EnCircle Technologies — Columbia

  • Published: Friday, Jan. 16, 2015

What happens when the school bus doesn’t come to the door anymore?

By any standard, autism is growing alarmingly worldwide — some studies say as many as 3 percent of our children may fall on the autism disorder scale — and vocational options are few and far between after high school.

For every success story like Exceptional Minds Studio, Los Angeles, where young adults on the autism spectrum work on end titles, post-production visual effects, and rotoscoping for such films as Lawless and Dawn of the Planet of the Apes, there are dozens, perhaps hundreds of young adults unemployed and barely subsisting on Social Security or woefully underemployed.

Two women wearing shirts reading Encircle


Becky Llorens (left) and Teri Walden, co-founders of EnCircle Technologies.

Teri Walden knows this all too well. She is mother to Cody, a 20-year-old with autism. Individuals like Cody often exhibit delayed social development, difficulty in social communication and interaction and a tendency to fixate on repetitive tasks and behaviors. For instance, computers, with their unique operation and intricate programs are all about repetitive tasks and behavior, a good potential match for individuals with autism.

The classroom Walden uses at Missouri United Methodist Church in Columbia, Missouri, has huge, sun-filled windows and numerous computer screens, because Walden, a teacher by trade, and co-founder Becky Llorens, a physician who’s also mother to an autistic son, founded EnCircle Technologies in 2013 to provide students in mid-Missouri with more than marketable skills in HTML, CSS, Adobe Photoshop, JavaScript and other programs. They want to provide their sons and others like them a decent future. Autism is up to five times more common in boys for reasons still not understood.

Two women working on laptop computers


EnCircle student Jessica working on a laptop with Walden. (Photo by Jackie Wiehe)

The two women were assisted by Collin Bunch, business specialist with the University of Missouri Extension Small Business Development Center (SBDC) in Columbia, with business planning, research on potential markets and employers, an Indiegogo campaign that exceeded its goal in just one month, digital marketing, handling management duties and financial projections. While EnCircle will likely never be a mammoth revenue generator, it did turn a profit last year, which Walden and Llorens used to hire more trainers.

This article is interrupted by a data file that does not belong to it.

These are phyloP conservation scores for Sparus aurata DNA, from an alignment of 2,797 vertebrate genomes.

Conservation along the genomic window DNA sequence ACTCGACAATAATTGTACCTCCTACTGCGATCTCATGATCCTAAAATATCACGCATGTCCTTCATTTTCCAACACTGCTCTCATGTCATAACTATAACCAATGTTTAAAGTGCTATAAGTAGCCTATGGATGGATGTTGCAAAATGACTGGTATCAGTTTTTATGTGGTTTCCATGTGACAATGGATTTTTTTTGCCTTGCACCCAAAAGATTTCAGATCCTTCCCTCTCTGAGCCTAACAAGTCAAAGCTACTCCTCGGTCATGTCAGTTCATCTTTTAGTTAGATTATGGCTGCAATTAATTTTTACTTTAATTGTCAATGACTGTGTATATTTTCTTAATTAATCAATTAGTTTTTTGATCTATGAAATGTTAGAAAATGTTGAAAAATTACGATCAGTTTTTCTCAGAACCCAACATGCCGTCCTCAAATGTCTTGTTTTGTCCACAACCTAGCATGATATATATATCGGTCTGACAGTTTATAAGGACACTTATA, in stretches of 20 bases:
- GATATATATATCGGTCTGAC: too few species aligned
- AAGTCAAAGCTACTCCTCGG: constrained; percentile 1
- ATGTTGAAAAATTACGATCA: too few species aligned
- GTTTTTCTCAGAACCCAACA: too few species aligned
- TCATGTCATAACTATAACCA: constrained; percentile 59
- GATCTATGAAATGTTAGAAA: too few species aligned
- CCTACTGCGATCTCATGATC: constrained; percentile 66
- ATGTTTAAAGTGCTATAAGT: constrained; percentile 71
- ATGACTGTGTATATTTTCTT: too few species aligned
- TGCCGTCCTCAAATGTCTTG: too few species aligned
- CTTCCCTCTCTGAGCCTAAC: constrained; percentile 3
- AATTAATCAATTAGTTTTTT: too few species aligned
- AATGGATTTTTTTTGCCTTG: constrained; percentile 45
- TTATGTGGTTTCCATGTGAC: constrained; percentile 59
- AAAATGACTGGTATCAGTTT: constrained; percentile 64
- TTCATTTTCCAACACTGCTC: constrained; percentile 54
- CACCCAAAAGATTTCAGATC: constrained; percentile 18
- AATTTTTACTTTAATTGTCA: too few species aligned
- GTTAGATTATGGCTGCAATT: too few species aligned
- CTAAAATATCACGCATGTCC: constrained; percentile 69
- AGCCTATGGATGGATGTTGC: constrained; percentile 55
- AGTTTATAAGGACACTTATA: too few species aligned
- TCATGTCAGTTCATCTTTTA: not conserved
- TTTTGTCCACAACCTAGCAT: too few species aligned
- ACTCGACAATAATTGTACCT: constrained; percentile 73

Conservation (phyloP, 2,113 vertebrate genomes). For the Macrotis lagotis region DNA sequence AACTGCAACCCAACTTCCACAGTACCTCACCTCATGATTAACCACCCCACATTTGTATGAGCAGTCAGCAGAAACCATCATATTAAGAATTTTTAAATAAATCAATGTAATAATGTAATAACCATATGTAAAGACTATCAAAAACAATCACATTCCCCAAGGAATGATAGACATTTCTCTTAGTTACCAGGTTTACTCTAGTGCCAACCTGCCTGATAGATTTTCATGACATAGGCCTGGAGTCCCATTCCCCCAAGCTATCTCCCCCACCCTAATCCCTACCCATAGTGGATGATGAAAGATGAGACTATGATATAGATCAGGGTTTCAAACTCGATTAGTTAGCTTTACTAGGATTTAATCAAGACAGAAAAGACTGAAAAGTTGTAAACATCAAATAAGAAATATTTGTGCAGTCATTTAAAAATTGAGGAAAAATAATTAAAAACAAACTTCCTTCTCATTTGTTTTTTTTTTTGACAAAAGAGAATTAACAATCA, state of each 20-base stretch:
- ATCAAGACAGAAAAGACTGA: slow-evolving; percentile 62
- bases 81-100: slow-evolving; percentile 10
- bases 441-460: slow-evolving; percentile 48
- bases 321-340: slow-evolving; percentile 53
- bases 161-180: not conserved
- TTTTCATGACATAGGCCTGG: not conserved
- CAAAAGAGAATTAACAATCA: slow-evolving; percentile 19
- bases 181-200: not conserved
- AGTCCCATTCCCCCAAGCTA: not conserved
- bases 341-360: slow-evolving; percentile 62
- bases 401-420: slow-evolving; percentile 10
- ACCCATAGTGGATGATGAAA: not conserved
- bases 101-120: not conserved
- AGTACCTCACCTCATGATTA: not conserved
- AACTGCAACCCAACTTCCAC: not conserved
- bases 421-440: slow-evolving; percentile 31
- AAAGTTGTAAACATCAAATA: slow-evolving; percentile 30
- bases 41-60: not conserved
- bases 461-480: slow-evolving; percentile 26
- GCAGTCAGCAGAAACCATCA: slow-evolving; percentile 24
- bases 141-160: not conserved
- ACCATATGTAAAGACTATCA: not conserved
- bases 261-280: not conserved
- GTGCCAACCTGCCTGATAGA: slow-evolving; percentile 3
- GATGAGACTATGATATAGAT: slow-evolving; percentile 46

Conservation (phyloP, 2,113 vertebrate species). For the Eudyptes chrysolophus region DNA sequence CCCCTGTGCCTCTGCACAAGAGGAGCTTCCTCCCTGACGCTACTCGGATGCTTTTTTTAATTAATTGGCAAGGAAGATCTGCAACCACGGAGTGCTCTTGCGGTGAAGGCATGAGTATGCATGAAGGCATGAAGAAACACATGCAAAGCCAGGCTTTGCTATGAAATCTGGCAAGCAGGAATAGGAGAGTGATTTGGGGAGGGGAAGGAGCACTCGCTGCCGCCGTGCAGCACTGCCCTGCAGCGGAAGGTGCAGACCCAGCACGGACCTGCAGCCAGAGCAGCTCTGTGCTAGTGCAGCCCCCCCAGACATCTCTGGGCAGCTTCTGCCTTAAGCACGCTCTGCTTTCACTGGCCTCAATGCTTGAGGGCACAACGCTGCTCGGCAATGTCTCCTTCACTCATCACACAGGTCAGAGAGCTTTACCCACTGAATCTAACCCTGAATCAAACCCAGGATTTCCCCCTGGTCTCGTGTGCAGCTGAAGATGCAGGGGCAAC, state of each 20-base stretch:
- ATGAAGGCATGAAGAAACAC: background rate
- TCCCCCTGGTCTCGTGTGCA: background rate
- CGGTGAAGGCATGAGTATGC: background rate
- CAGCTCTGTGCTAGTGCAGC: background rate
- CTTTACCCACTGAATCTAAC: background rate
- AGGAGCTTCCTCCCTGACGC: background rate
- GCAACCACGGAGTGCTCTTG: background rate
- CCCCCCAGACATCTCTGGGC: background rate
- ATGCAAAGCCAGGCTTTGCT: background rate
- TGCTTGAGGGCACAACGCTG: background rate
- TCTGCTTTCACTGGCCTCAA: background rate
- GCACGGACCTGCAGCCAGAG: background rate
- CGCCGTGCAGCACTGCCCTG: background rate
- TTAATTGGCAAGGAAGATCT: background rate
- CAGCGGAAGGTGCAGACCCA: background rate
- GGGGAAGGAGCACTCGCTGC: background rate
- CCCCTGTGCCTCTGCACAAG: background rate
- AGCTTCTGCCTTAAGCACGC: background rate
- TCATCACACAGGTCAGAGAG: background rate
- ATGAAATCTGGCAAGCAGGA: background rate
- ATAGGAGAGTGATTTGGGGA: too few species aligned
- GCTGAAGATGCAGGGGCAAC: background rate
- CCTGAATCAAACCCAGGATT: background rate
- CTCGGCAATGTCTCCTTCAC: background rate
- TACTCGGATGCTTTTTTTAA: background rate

“Collin and the SBDC have just been wonderful,” says Walden. “He’s just been a godsend. He is such a heartfelt guy and showed real interest in us and the concept, always there to offer help when we needed it.” She adds Bunch was a true consultant from the very beginning and they were proud to add him to their advisory board, a must for any business but especially a nonprofit like EnCircle.

A man and his son working together at a laptop computer


Brian Lloyd, EnCircle teacher and board member with his son, Ian. (Photo by Jackie Wiehe)

Bunch insists he’s just nudged them, however.

“Becky and Teri are phenomenal women,” he said in a previous interview. “They’re smart, they know what they want, but they are also open to suggestions and take direction very well. A large part of my job is honestly just finding opportunities for publicity, then convincing them to be a little bold and take them.” Bunch has facilitated key introductions to the business community and local press.

All three are also aware of the stigma attached to autism, and that it’s a problem that’s not going away.

“They (individuals on the autism spectrum) are rejected at an early age,” says Walden. Cody had a definite diagnosis by the fifth grade. “They don’t know the social conventions, they can do socially bizarre things, so they are bullied and rejected by their peers. They are never invited to hang out, never invited to birthday parties. It’s ongoing and it’s chronic. They become so beat down.

“Our mentality as a society is, You go to high school or college, then you get a job.” That career path, she says, is far too often missing for individuals on the autism spectrum, and that is precisely EnCircle’s function. “We are hoping to provide that missing educational piece.” The founders are also pursuing a partnership with a local community college to help their students earn a technical certificate.

Woman standing next to Encircle Technologies sign


Teri with an EnCircle banner.

As for the one-on-one teaching some of her students require, Walden says, “This work is a joy to me. I love every one of these students. It’s a joy to be working with them.” She also does not perceive them as handicapped or victims. “To step up and take classes,” she says, “to join the working world, I see that as courageous.”

Learn more about EnCircle and how their SBDC specialist helped with their success in this video (2 minutes).